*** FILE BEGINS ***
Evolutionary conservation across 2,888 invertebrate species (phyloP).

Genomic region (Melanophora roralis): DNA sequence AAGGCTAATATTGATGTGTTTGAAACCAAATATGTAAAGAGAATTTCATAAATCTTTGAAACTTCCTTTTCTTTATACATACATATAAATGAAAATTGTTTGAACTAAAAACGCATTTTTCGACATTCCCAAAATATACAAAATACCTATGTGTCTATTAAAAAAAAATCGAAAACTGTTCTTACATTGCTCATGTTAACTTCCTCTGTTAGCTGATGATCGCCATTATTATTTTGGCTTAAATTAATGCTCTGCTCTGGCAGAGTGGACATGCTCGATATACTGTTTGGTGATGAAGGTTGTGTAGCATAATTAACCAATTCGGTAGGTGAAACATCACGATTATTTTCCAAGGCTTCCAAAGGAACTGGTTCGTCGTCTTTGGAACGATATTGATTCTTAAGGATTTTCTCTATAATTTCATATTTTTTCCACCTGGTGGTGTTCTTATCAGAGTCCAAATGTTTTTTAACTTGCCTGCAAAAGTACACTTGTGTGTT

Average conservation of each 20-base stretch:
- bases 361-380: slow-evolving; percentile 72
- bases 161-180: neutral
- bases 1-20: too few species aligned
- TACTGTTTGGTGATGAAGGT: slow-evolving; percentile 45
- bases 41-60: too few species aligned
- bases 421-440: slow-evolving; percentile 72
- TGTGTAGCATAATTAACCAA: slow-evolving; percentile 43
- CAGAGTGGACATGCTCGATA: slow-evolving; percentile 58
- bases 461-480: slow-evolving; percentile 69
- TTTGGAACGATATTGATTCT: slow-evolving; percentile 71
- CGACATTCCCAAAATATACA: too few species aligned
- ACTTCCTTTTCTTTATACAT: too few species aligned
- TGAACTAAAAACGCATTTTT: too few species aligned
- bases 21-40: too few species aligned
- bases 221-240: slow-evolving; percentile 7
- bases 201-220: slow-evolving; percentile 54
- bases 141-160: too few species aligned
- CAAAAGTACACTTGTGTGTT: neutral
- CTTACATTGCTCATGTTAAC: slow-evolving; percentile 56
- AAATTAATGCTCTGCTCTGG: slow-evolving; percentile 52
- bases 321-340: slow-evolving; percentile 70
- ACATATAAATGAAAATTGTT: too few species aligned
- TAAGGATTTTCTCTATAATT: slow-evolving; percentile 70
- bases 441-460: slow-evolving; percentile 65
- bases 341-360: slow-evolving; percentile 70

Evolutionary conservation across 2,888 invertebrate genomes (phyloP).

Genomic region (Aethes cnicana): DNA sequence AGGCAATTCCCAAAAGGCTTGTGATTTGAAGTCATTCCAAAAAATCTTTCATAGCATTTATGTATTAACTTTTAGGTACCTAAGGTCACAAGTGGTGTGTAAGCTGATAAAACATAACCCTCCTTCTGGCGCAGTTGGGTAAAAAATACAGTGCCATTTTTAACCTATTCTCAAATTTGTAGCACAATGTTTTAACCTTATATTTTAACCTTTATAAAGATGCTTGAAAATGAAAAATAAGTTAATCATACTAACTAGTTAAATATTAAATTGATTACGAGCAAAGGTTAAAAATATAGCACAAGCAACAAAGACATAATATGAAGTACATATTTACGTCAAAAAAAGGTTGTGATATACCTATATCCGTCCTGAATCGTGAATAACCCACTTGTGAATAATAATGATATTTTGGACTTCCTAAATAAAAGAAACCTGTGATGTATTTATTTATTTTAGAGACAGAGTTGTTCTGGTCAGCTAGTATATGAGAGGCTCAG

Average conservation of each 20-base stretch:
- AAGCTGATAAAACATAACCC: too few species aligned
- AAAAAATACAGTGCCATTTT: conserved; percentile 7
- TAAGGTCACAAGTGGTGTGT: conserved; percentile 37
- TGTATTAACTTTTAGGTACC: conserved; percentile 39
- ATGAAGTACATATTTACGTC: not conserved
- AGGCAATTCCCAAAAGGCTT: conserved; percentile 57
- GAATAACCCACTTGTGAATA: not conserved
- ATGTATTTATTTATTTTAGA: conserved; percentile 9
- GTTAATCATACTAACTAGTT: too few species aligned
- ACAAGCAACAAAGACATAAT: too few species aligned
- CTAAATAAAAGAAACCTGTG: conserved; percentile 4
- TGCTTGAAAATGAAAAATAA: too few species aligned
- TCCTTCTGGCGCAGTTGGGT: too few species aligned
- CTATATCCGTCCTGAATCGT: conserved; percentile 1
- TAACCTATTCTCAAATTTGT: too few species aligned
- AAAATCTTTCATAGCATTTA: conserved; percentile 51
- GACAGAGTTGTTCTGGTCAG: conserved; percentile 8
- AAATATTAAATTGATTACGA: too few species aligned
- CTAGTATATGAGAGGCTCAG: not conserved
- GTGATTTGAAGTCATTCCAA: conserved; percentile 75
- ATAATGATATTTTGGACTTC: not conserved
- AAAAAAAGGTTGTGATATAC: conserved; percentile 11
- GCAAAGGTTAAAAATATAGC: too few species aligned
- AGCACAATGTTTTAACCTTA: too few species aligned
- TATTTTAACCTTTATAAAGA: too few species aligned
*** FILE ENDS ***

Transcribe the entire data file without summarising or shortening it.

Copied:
Evolutionary conservation across 2,888 invertebrate species (phyloP).

Genomic region (Melanophora roralis): DNA sequence AAGGCTAATATTGATGTGTTTGAAACCAAATATGTAAAGAGAATTTCATAAATCTTTGAAACTTCCTTTTCTTTATACATACATATAAATGAAAATTGTTTGAACTAAAAACGCATTTTTCGACATTCCCAAAATATACAAAATACCTATGTGTCTATTAAAAAAAAATCGAAAACTGTTCTTACATTGCTCATGTTAACTTCCTCTGTTAGCTGATGATCGCCATTATTATTTTGGCTTAAATTAATGCTCTGCTCTGGCAGAGTGGACATGCTCGATATACTGTTTGGTGATGAAGGTTGTGTAGCATAATTAACCAATTCGGTAGGTGAAACATCACGATTATTTTCCAAGGCTTCCAAAGGAACTGGTTCGTCGTCTTTGGAACGATATTGATTCTTAAGGATTTTCTCTATAATTTCATATTTTTTCCACCTGGTGGTGTTCTTATCAGAGTCCAAATGTTTTTTAACTTGCCTGCAAAAGTACACTTGTGTGTT

Average conservation of each 20-base stretch:
- bases 361-380: slow-evolving; percentile 72
- bases 161-180: neutral
- bases 1-20: too few species aligned
- TACTGTTTGGTGATGAAGGT: slow-evolving; percentile 45
- bases 41-60: too few species aligned
- bases 421-440: slow-evolving; percentile 72
- TGTGTAGCATAATTAACCAA: slow-evolving; percentile 43
- CAGAGTGGACATGCTCGATA: slow-evolving; percentile 58
- bases 461-480: slow-evolving; percentile 69
- TTTGGAACGATATTGATTCT: slow-evolving; percentile 71
- CGACATTCCCAAAATATACA: too few species aligned
- ACTTCCTTTTCTTTATACAT: too few species aligned
- TGAACTAAAAACGCATTTTT: too few species aligned
- bases 21-40: too few species aligned
- bases 221-240: slow-evolving; percentile 7
- bases 201-220: slow-evolving; percentile 54
- bases 141-160: too few species aligned
- CAAAAGTACACTTGTGTGTT: neutral
- CTTACATTGCTCATGTTAAC: slow-evolving; percentile 56
- AAATTAATGCTCTGCTCTGG: slow-evolving; percentile 52
- bases 321-340: slow-evolving; percentile 70
- ACATATAAATGAAAATTGTT: too few species aligned
- TAAGGATTTTCTCTATAATT: slow-evolving; percentile 70
- bases 441-460: slow-evolving; percentile 65
- bases 341-360: slow-evolving; percentile 70

Evolutionary conservation across 2,888 invertebrate genomes (phyloP).

Genomic region (Aethes cnicana): DNA sequence AGGCAATTCCCAAAAGGCTTGTGATTTGAAGTCATTCCAAAAAATCTTTCATAGCATTTATGTATTAACTTTTAGGTACCTAAGGTCACAAGTGGTGTGTAAGCTGATAAAACATAACCCTCCTTCTGGCGCAGTTGGGTAAAAAATACAGTGCCATTTTTAACCTATTCTCAAATTTGTAGCACAATGTTTTAACCTTATATTTTAACCTTTATAAAGATGCTTGAAAATGAAAAATAAGTTAATCATACTAACTAGTTAAATATTAAATTGATTACGAGCAAAGGTTAAAAATATAGCACAAGCAACAAAGACATAATATGAAGTACATATTTACGTCAAAAAAAGGTTGTGATATACCTATATCCGTCCTGAATCGTGAATAACCCACTTGTGAATAATAATGATATTTTGGACTTCCTAAATAAAAGAAACCTGTGATGTATTTATTTATTTTAGAGACAGAGTTGTTCTGGTCAGCTAGTATATGAGAGGCTCAG

Average conservation of each 20-base stretch:
- AAGCTGATAAAACATAACCC: too few species aligned
- AAAAAATACAGTGCCATTTT: conserved; percentile 7
- TAAGGTCACAAGTGGTGTGT: conserved; percentile 37
- TGTATTAACTTTTAGGTACC: conserved; percentile 39
- ATGAAGTACATATTTACGTC: not conserved
- AGGCAATTCCCAAAAGGCTT: conserved; percentile 57
- GAATAACCCACTTGTGAATA: not conserved
- ATGTATTTATTTATTTTAGA: conserved; percentile 9
- GTTAATCATACTAACTAGTT: too few species aligned
- ACAAGCAACAAAGACATAAT: too few species aligned
- CTAAATAAAAGAAACCTGTG: conserved; percentile 4
- TGCTTGAAAATGAAAAATAA: too few species aligned
- TCCTTCTGGCGCAGTTGGGT: too few species aligned
- CTATATCCGTCCTGAATCGT: conserved; percentile 1
- TAACCTATTCTCAAATTTGT: too few species aligned
- AAAATCTTTCATAGCATTTA: conserved; percentile 51
- GACAGAGTTGTTCTGGTCAG: conserved; percentile 8
- AAATATTAAATTGATTACGA: too few species aligned
- CTAGTATATGAGAGGCTCAG: not conserved
- GTGATTTGAAGTCATTCCAA: conserved; percentile 75
- ATAATGATATTTTGGACTTC: not conserved
- AAAAAAAGGTTGTGATATAC: conserved; percentile 11
- GCAAAGGTTAAAAATATAGC: too few species aligned
- AGCACAATGTTTTAACCTTA: too few species aligned
- TATTTTAACCTTTATAAAGA: too few species aligned